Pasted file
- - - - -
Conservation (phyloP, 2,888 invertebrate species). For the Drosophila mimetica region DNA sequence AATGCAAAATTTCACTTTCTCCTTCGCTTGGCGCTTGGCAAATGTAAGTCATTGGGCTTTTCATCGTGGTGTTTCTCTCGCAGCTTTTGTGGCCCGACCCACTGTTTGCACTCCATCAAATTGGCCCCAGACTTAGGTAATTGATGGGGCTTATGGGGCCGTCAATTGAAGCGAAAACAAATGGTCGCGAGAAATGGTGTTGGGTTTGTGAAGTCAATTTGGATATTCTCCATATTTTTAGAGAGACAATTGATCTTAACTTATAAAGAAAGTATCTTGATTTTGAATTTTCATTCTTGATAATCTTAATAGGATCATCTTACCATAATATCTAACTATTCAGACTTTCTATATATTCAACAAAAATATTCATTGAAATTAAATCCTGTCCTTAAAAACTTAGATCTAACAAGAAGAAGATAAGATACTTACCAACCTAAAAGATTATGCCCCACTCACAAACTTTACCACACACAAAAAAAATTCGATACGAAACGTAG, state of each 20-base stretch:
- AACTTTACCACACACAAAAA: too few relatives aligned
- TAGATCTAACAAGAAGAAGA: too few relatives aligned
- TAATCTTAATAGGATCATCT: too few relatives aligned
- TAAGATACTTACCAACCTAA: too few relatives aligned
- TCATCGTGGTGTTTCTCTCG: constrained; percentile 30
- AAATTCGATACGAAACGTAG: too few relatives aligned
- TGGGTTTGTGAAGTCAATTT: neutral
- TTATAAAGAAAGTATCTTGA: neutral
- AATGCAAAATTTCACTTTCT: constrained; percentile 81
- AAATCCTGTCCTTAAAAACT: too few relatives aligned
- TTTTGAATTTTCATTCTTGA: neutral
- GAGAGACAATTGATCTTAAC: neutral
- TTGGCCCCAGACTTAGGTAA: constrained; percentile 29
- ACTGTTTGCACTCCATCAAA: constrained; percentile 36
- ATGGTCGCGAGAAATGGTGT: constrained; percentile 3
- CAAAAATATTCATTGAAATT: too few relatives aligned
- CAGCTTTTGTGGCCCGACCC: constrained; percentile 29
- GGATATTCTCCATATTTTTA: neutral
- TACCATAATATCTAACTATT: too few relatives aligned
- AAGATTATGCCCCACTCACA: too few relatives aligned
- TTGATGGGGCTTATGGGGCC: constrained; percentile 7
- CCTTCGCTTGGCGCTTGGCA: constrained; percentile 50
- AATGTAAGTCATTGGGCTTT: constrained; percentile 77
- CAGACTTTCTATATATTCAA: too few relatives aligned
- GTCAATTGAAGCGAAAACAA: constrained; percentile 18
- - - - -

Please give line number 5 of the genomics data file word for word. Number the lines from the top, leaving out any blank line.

- TAAGATACTTACCAACCTAA: too few relatives aligned